A haunting, neon-soaked fever dream that tackles the dangers of viral media and loneliness, first-time director Robert Mockler’s drama, Like Me, was unlike anything else I saw during the 2017 SXSW Film Festival, and features brilliant performances from Addison Timlin as Kiya and indie filmmaking icon Larry Fessenden as a man she kidnaps on her crime-fueled journey.

While in Austin, Daily Dead spoke with Mockler about his approach to the story of Like Me, his experiences collaborating with Timlin, how Fessenden became a mentor to him throughout the process of making his debut feature, and more.

Really great job, Robert. I would love to hear about where the genesis of this idea for the film came from. Clearly, there are a lot of issues that you tackle in this that are very relevant to what's going on, especially with online culture these days. You took an unusual route here, and it's incredibly fascinating.

Robert Mockler: That's so good to hear. A fear of mine was that I know this story goes to a dark place, and I know there are moments where I'm like, Whoa, that's kind of a walk-out moment type of situation. So this film became this whole scenario of, "Can we delicately straddle that line and not get gratuitous, but make the experience real and palpable enough to really touch a nerve without being exploitative or going overboard?”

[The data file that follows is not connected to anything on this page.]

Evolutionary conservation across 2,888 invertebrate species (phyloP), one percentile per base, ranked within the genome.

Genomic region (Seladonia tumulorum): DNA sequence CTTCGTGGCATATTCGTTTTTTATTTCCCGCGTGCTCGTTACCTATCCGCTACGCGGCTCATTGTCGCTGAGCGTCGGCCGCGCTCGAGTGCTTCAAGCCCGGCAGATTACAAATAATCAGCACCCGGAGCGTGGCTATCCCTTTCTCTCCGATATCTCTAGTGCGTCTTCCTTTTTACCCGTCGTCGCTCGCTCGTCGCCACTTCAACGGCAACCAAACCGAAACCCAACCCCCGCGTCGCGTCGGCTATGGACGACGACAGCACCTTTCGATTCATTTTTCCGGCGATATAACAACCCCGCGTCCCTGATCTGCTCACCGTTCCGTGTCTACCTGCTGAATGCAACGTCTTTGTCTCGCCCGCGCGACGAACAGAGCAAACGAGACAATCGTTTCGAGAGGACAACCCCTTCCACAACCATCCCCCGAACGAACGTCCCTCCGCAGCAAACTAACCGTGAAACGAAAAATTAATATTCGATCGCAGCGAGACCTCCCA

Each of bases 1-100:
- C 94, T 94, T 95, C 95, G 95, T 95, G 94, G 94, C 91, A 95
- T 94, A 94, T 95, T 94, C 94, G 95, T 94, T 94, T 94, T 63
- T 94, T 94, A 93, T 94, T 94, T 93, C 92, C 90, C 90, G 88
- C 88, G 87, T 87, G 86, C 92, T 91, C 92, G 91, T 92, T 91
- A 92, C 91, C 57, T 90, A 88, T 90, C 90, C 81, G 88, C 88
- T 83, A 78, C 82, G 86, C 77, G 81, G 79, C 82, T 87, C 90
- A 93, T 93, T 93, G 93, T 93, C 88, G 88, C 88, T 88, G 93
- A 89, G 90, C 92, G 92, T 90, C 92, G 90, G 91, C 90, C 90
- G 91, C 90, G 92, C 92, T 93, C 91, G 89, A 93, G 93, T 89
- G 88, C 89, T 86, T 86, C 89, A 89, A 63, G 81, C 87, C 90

But as far as the genesis of the idea, that came from this place where I always wanted to make a movie about loneliness. I wanted to be a filmmaker ever since I saw Star Wars, but then there were those movies that made me realize, Oh, movies can be something else, too. I saw Taxi Driver and Requiem for a Dream. That's what really launched me on a path starting to write and doing those sorts of projects, and how I got into these “lonely man” movies, which includes Taxi Driver, The Conversation, and The Tenant.

I just saw this project as an opportunity, with this strange paradigm shift of social media, to put a magnifying glass on loneliness and filling a void. I felt that it was a great opportunity to try to do that sort of idea that I'd been thinking about for a while.

So much of this movie revolves around Addison's performance, and she’s fantastic. She has a lot of really subtle character moments, and I was curious if those were all in the script, or did you guys workshop those together?

Robert Mockler: Most of it was in the script, but Addison also brought a lot of it just on the day, and then through conversations we would have and even through the editing process, too. I talked to her a lot because I felt like this was her character, and I wanted her to have authorship over it. The thing about Addison is that she gives you so many options that in the edit, your problem is that you have too many good takes. And it was a great problem to have, really.

She made Kiya three-dimensional, and it would have been very easy for this material, in the wrong hands, to not work at all. Addison is so delightful to watch work. It's magical and it was a joy to watch her on set every day.

Another thing I wanted to commend you on was the casting of Larry as Marshall. He’s been a fixture in indie filmmaking for decades now, and it's always fun when he has these cameos and smaller roles, but you give him such great material to work with here. For a big chunk of this movie, he's just as front and center as Addison is, and I loved that.